2016 BMW X5 Features

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Features

Starting near $55,000, the 2016 BMW X5 is priced in line with its luxury competitors. There are a few options that we feel should be standard for that money, but others seem more high-tech than you'd find in other vehicles.

The base X5 comes with power windows, locks, and mirrors; AM/FM/CD player with USB port; Bluetooth with audio streaming; Sensatec synthetic-leather upholstery; stop-start; power front heated seats; parking sensors; a panoramic moonroof; a power tailgate; 18-inch wheels with run-flat all-season tires; and a four-year/50,000-mile warranty with roadside service and free regular maintenance.

The base model is well equipped for about $55,000, but it's easy to top $70,000 with options or higher line models.

A rearview camera is a $400 option; any color other than white or gray is a $550 additional cost; and leather upholstery costs $1,450 at minimum. Most would think these features would be standard given the price tag. If you want all-wheel drive, you'll need to step up into the X5 xDrive35i, which is priced from just over $57,000 and is equipped identically. The xDrive 35d offers similar equipment for $1,500 more in base price. These two all-wheel-drive models can be upgraded to the Dynamic Handling Package, with a rear air suspension and variable damper control, as well as active-roll stabilization.

The X5 can be ordered in one of three trim lines, Luxury Line, xLine, and M Sport. Luxury Line and xLine packages bring more personalization, with coordinated interior trims that are a step more attention-getting. The xLine features satin aluminum and high-gloss finishes, while the Luxury Line gets blacked-out grille chrome strips and some sporty cues. The M Sport adds a body kit, Shadowline trim, high-gloss roof rails, sport seats, an anthracite headliner, and various other high-performance cues as well as an option for an M Adaptive suspension.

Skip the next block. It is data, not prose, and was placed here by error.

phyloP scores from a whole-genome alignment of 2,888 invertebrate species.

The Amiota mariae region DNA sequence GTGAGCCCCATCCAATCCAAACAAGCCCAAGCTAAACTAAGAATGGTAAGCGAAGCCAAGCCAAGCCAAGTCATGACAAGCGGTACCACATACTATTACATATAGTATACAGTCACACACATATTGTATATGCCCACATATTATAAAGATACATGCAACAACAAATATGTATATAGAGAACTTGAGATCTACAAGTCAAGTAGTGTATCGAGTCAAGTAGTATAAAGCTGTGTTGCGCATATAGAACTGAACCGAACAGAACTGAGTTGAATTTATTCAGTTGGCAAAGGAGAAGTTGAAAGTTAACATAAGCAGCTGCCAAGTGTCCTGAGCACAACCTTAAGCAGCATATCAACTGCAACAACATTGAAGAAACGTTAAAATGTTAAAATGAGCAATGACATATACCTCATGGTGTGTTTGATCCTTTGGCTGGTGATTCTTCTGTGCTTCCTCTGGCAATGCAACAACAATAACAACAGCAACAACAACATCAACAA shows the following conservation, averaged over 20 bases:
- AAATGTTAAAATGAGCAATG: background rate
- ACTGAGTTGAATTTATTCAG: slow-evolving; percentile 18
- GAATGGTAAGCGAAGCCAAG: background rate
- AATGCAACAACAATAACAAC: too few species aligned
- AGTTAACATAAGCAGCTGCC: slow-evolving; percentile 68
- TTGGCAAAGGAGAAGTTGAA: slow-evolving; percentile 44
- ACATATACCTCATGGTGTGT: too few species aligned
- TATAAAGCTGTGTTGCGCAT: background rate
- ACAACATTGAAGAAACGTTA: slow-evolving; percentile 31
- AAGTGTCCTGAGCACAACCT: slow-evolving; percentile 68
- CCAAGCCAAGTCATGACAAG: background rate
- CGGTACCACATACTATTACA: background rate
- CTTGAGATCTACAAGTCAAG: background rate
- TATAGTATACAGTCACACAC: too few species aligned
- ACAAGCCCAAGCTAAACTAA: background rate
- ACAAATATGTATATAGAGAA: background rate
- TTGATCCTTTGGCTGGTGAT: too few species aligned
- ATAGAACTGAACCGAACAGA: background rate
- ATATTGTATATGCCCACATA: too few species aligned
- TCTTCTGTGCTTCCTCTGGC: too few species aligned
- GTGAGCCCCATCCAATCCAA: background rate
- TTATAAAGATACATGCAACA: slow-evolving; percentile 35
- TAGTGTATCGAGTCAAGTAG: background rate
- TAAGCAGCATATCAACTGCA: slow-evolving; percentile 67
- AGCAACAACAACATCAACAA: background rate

Then come the quick-pick packages: the third-row seat; a cold-weather package with heated rear seats and a heated steering wheel; a driver-assistance package with a rearview camera and a head-up display; a full LED lighting package; ventilated multi-contour front seats; blind-spot monitors, surround-view cameras, and speed-limit monitors; and a Premium package with keyless entry, soft-close doors, satellite radio, and leather upholstery.

Stand-alone options include active steering (except on sDrive); the active air suspension; a Nappa-leather dashboard; four-zone climate control; adaptive cruise control with full-stop and following capability; parking assist; a Harman Kardon audio system or a Bang & Olufsen setup; night vision; and a rear-seat entertainment system. Nineteen-inch wheels with all-season tires and 20-inch wheels with summer tires are also optional.

There's also a rear-seat DVD entertainment system with twin screens roughly the size of an iPad Mini, attached to the headrests of the front seats. Those systems always beg the question for us: why not just invest in a pair of mobile tablets and an indestructible case?

The X5 xDrive50i makes the rearview camera, metallic paints, 19-inch wheels, front ventilated seats, and leather upholstery standard. Its above-and-beyond options include most of the above, plus an Executive package with ceramic knobs and switches, Harman Kardon audio, head-up display, satellite radio, keyless entry, and side window shades.

New for 2016 is the X5 xDrive40e model. It is priced at about $63,000 and comes with the base equipment plus adjustable damper control, the self-leveling rear air suspension, and the navigation system.

BMW's iDrive infotainment controller is standard for all X5 models. It operates the available navigation system and other ancillary functions, and displays on a freestanding 10.2-inch screen.

On the smartphone-connectivity front, the BMW Apps system is standard, with a little help from Apple's iTunes. Connecting to the infotainment system via the iTunes-available, iPhone-based app allows drivers to hear their Facebook and Twitter feed, listen to web-based audio streams, and to tap into apps like Pandora and Stitcher. They're woven into the iDrive controller, which has a puck-shaped dial for navigation through commands and settings, and a touchpad surface for entering text Palm Pilot-style. The combination of options of voice controls, dial entry or scratchpad writing, and steering-wheel controls can be overwhelming until you've spent hours upon hours at the controls.

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